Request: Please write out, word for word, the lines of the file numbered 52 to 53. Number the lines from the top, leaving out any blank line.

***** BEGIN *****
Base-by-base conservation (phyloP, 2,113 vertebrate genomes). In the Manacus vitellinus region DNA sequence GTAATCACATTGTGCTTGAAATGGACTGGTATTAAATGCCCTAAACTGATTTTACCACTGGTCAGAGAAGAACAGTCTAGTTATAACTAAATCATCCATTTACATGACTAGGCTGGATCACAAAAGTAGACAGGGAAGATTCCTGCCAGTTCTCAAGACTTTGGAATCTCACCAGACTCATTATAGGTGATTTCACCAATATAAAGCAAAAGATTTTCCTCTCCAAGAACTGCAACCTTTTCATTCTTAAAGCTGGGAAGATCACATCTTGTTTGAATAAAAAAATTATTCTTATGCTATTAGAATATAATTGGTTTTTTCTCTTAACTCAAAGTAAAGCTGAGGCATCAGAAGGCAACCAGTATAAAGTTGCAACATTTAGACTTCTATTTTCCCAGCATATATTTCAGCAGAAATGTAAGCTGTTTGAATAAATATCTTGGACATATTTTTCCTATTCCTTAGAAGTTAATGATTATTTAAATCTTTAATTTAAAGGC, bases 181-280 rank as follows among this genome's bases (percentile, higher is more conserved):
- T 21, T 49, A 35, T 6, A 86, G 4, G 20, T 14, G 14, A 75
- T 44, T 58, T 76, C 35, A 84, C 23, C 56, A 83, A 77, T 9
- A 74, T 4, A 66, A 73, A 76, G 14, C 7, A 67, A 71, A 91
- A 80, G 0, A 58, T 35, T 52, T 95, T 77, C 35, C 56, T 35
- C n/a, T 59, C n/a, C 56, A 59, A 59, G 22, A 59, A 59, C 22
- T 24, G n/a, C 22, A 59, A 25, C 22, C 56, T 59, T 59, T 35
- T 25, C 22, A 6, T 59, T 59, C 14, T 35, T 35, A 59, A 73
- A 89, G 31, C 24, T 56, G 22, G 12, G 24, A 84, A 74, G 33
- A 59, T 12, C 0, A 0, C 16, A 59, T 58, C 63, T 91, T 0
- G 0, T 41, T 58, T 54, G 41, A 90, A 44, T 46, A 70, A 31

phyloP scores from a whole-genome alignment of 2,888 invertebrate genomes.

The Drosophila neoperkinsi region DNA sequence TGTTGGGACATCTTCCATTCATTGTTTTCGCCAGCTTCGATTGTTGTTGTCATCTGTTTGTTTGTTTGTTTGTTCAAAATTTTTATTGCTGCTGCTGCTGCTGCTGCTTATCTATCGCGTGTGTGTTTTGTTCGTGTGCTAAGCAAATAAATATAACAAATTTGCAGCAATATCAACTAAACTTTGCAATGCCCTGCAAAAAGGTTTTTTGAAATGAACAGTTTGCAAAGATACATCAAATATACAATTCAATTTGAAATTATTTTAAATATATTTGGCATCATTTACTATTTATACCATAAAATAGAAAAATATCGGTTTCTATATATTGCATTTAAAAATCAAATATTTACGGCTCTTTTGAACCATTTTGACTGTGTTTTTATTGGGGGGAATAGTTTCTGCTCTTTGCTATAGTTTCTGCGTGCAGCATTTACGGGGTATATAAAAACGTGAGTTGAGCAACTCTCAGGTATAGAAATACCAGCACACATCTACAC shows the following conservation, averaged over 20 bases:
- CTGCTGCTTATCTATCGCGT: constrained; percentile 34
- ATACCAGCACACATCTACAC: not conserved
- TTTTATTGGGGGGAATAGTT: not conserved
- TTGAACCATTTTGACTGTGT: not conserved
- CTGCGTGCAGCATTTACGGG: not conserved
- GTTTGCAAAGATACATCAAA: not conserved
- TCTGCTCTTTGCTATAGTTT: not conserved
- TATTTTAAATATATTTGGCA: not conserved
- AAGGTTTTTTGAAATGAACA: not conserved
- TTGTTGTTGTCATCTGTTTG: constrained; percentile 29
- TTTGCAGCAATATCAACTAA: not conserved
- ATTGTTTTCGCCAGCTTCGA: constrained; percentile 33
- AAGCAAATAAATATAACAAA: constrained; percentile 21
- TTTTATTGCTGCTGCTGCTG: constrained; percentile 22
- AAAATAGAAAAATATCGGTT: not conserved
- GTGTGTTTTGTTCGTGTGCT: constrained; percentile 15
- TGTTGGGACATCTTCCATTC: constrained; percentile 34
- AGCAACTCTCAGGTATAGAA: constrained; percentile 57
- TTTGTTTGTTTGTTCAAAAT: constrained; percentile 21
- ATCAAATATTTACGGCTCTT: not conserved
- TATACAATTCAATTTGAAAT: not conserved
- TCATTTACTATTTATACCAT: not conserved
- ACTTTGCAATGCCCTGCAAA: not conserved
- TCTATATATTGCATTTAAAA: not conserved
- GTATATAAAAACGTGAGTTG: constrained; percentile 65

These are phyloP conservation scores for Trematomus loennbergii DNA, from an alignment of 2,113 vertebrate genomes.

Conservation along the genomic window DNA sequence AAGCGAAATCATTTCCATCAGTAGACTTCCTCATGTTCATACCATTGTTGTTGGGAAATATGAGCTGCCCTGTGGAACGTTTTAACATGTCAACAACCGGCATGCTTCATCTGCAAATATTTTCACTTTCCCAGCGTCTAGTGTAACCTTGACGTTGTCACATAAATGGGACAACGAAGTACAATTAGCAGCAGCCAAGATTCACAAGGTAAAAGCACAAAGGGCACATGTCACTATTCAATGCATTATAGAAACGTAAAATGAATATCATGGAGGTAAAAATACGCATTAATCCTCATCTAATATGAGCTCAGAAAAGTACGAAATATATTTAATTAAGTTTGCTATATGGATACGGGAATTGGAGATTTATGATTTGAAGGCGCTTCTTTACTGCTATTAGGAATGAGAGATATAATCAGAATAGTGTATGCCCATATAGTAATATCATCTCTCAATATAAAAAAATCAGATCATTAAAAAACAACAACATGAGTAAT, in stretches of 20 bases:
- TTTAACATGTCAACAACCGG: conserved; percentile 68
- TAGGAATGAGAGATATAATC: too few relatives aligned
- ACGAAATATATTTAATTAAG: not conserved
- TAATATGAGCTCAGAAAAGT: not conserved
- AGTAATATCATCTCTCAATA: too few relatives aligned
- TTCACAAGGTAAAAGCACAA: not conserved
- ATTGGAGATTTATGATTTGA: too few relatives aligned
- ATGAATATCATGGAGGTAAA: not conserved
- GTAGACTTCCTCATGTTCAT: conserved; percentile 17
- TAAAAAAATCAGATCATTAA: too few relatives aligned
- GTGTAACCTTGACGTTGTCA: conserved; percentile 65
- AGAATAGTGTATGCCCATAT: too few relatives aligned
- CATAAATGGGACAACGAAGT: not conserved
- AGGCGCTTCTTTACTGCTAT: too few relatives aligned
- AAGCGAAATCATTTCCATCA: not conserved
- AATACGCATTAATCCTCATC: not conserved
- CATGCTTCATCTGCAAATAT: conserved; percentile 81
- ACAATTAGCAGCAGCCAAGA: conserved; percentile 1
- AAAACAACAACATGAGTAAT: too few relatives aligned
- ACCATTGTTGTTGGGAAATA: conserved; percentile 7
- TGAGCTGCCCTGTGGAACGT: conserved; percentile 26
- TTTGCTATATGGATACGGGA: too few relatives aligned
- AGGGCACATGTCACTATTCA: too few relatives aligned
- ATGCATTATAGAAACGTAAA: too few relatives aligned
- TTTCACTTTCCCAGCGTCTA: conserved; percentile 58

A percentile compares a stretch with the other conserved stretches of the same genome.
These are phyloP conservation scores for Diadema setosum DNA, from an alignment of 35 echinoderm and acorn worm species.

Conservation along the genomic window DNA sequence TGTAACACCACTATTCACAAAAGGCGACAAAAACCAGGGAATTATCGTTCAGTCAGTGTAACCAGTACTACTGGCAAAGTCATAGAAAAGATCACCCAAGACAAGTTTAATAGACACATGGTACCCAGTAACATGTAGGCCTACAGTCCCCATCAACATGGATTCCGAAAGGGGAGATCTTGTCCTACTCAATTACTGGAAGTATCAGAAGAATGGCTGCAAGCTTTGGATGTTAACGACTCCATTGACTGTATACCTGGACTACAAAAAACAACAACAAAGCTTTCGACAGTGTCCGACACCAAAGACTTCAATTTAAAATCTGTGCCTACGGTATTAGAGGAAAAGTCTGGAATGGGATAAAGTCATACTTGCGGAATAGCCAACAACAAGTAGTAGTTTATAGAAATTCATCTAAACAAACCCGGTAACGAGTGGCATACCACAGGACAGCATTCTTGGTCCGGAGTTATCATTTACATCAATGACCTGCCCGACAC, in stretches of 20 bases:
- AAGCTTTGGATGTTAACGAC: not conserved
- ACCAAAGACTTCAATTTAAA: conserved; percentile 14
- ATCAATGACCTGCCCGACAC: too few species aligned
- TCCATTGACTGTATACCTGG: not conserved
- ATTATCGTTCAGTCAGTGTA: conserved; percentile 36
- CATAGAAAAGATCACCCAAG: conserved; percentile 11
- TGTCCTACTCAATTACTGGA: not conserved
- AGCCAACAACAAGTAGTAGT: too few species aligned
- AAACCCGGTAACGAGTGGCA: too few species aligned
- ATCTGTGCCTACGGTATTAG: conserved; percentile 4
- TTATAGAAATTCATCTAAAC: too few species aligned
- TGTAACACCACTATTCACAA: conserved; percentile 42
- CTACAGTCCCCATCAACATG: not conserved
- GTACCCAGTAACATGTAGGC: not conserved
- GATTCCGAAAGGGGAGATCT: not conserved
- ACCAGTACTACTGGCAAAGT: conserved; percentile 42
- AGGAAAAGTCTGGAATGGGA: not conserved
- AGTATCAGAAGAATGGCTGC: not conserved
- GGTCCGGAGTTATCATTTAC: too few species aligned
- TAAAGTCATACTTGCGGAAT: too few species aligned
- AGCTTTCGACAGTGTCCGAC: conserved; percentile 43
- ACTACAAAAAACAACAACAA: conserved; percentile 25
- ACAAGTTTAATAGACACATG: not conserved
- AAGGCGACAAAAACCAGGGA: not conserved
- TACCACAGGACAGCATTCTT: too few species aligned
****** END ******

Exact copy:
- AGAATAGTGTATGCCCATAT: too few relatives aligned
- CATAAATGGGACAACGAAGT: not conserved